On 12 April 2018 at 00:49, Ned Freed <ned.fr...@mrochek.com> wrote: > > > This workload is what I consider to be the antithesis of "intuitively > > simpler". > > And once again I'm afraid what your intution is telling you is exactly the > opposite of my experience. For me implementing this using a separate query > server actually makes things much easier, not harder, in part because I'm > not > constrained to code things in C/C++, which is what the SMTP client is > coded in. > > You might want to sit down and try mocking this up in, say, node.js. It may > change your mind about the approach. > > And the client part is going to be maybe 50 lines of C code. Code of a sort > I've written many, many, many times before. Hardly difficult. > > That's all well and good, but people are saying that DANE is simple enough to implement too.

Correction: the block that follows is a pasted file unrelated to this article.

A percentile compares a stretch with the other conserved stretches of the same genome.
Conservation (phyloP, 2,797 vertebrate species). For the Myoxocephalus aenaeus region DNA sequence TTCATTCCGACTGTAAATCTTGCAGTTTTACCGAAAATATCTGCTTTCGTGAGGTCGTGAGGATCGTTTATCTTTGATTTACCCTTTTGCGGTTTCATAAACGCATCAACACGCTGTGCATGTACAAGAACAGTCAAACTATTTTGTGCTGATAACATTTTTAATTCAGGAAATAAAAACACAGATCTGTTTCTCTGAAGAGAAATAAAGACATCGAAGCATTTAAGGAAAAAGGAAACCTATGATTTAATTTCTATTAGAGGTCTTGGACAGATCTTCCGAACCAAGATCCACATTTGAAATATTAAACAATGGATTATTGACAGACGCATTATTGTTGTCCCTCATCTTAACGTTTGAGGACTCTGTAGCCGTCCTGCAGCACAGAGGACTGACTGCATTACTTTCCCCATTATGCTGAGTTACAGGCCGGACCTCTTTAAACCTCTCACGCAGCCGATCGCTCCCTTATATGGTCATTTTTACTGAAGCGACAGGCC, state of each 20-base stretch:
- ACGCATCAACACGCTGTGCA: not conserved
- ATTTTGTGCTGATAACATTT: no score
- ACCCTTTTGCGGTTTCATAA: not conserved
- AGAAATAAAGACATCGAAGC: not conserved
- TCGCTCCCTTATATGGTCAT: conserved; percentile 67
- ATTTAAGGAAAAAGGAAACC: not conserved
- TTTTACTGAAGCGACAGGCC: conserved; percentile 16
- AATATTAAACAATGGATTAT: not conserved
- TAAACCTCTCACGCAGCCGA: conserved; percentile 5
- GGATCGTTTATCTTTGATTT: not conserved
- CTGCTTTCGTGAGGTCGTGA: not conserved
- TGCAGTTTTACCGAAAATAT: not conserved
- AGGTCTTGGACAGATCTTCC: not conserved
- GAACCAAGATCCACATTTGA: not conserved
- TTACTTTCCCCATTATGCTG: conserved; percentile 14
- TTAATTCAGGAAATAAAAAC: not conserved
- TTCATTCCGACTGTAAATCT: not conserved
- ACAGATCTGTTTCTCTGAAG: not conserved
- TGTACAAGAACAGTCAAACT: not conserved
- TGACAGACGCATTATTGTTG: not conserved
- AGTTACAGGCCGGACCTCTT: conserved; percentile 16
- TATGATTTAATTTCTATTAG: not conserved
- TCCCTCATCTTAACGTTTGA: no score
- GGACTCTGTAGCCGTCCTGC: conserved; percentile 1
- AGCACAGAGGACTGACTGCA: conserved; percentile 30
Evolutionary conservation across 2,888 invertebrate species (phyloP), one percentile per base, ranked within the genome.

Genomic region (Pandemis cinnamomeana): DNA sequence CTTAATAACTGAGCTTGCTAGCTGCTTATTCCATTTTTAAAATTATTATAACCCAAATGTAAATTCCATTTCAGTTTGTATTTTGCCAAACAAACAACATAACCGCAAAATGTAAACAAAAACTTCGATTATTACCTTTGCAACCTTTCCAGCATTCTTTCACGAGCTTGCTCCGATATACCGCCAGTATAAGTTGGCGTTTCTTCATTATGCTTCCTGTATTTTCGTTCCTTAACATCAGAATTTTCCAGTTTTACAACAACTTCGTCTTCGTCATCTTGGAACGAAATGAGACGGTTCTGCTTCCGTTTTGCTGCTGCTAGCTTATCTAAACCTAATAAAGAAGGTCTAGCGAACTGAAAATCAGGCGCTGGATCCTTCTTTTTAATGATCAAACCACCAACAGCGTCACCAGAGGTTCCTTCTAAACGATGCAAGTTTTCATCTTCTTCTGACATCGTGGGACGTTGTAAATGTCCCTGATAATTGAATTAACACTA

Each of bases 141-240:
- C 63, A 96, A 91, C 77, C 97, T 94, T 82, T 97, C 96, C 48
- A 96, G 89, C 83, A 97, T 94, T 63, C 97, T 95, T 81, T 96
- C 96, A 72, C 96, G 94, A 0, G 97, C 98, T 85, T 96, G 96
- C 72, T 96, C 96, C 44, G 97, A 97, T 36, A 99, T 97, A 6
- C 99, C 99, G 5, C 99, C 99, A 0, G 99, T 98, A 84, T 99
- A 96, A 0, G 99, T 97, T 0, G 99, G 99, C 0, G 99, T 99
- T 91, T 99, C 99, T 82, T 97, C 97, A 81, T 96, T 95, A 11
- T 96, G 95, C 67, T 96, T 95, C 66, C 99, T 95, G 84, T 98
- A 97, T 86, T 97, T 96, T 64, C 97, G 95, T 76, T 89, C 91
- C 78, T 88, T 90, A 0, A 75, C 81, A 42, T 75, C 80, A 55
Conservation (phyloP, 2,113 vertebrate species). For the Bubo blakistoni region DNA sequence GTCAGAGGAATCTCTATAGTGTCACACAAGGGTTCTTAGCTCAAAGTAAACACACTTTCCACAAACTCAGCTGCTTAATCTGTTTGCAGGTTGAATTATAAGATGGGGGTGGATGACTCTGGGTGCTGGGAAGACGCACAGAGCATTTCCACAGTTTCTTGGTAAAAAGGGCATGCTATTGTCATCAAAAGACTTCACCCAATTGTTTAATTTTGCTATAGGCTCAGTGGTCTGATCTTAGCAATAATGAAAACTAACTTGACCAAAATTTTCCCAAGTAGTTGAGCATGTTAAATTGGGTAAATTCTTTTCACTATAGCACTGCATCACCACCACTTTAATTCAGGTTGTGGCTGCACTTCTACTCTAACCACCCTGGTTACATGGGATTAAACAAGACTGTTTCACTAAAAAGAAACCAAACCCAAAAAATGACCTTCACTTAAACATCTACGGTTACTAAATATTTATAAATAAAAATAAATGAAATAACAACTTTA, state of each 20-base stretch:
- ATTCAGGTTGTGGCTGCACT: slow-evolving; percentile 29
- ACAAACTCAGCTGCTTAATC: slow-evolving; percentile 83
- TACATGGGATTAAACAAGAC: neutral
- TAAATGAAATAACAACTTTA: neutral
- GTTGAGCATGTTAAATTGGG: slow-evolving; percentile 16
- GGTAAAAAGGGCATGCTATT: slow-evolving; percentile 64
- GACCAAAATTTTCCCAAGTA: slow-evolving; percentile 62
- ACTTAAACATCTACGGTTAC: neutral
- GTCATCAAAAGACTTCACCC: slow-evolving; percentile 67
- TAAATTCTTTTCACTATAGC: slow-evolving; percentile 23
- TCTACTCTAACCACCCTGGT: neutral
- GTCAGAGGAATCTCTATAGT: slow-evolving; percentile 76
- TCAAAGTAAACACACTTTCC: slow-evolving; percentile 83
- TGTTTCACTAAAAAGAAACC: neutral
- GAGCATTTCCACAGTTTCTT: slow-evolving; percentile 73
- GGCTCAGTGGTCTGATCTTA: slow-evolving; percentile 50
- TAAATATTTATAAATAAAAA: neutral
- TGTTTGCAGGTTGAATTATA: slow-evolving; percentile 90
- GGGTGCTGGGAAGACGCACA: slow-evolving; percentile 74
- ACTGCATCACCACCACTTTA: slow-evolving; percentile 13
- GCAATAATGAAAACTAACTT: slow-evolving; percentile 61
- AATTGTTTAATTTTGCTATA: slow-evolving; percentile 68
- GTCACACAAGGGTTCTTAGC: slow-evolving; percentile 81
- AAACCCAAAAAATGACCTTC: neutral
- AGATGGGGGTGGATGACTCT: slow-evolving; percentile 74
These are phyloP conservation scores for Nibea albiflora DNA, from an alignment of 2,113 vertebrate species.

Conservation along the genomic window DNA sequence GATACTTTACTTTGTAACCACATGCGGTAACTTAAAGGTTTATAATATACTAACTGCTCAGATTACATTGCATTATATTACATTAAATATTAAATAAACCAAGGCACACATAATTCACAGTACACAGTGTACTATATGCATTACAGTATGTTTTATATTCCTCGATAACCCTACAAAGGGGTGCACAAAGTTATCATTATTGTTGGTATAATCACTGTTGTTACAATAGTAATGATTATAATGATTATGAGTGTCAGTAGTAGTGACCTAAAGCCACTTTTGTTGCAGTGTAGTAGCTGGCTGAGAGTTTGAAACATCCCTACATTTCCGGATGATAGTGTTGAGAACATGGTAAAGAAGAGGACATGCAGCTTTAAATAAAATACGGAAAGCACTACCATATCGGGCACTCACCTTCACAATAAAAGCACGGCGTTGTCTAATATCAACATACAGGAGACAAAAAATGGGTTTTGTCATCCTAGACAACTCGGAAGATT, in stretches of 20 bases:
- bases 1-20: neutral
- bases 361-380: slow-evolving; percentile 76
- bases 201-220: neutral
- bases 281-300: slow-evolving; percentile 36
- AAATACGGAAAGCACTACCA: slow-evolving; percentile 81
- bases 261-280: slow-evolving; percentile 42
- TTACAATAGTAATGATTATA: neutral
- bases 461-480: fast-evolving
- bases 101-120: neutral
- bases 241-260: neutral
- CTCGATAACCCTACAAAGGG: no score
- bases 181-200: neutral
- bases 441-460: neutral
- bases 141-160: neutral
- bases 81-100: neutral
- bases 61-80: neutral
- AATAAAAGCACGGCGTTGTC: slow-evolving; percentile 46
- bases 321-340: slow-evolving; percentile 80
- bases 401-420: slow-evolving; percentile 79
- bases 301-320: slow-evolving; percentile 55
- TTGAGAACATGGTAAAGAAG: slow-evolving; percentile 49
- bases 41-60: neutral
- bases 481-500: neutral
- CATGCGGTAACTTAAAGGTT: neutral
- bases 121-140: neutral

> > > > c) Both/either of the above. > > > > > > > I assume the logic behind allowing a wildcard-to-wildcard match is to > > > allow > > > > a Google user to simply specify ".googlemail.com" and ".l.google.com" > as > > > > their MX identity patterns; however it feels as though Google could > > > simply > > > > use a known name within the certificate for all their receiving MTAs, > > > > irrespective of the DNS records involved. This, of course, > presupposes > > > that > > > > the administrator of the mail domain somehow does not know the > precise > > > > names of the MTAs used in their own DNS records. > > > > > > > I further assume the logic in mandating matches against dNSName SANs > is > > > > because these are readily available; however sRVName SANs, by > restricting > > > > their use to a particular service, have the advantage that customers > > > giving > > > > these to their service provider might be deemed more acceptable. > > > > > > A comparable effect can be achieved by using a subdomain root reserved > for > > > email server use. > > > > > > So it's a choice between an easily implemented naming convention and a > > > bunch > > > of PKIX esoterica. This does not strike me as a difficult choice. > > > > > > > > Well, being *able* to use sRVName would be nice at least. The > specification > > as written prevents it, which seems unfortunate. > > I have to say I like the simplicity of the current specification, and I > don't > want to see added complexity in this regard without a compelling reason for > adding it. > > OK, as long as you understand this embeds a hack into PKIX. > > > > o MTA-STS Policy: A commitment by the Policy Domain to support > PKIX > > > > [RFC5280] authenticated TLS for the specified MX hosts. > > > > > > > Impressively, by my reading, the commitment is for the Policy Domain > to > > > > support PKIX for all SMTP; and not just for specified hosts. > > > > > > Of course that's the commitment. How could it be otherwise? > > > > > > Then that needs rephrasing, because I didn't see any "Of course" about > it. > > > A commitment by the Policy Domain to support PKIX [RFC 5280] > authenticated > > TLS, using reference identifiers as listed. > > > (I'm trying to guess what was meant by "for the specified MX hosts".) > > The entire point of the mechanism is to say that the policy domain supports > and wants SSL/TLS transfers and that the servers have validated certs > with the specified names. So I really don't understand what you're getting > at here. > It says "MX host", which, as near as I can guess, is used elsewhere to mean a host used as a Mail Exchanger, and not either of the "MX Hostname" or the "Reference Identifier". Dave.
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